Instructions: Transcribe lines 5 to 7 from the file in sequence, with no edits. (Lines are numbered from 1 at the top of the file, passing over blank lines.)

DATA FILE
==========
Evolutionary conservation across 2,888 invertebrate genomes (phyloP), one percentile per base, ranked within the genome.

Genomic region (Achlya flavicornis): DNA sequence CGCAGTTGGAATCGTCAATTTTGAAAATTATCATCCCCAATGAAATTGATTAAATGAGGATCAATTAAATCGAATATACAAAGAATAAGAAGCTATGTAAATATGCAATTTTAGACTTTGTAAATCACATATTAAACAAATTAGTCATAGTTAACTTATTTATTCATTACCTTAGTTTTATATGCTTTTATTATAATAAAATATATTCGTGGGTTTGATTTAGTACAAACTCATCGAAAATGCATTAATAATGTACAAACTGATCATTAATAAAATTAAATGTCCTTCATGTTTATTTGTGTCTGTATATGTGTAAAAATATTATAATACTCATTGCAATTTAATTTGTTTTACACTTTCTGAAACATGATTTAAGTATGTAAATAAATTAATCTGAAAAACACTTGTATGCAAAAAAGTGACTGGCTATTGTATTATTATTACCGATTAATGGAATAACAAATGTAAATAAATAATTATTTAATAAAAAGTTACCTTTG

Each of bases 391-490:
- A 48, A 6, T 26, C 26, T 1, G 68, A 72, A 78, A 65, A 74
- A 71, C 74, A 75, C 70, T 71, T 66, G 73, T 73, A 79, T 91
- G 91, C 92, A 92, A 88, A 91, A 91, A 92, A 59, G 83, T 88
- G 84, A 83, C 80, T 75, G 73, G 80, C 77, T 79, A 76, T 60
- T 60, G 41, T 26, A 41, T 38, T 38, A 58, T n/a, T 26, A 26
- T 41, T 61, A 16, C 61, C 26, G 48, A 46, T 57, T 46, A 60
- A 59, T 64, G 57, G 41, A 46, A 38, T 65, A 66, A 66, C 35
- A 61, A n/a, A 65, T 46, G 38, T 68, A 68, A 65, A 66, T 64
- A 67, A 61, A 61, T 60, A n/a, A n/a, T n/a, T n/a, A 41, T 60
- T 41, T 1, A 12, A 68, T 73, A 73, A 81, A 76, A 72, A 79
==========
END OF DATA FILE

- A 71, C 74, A 75, C 70, T 71, T 66, G 73, T 73, A 79, T 91
- G 91, C 92, A 92, A 88, A 91, A 91, A 92, A 59, G 83, T 88
- G 84, A 83, C 80, T 75, G 73, G 80, C 77, T 79, A 76, T 60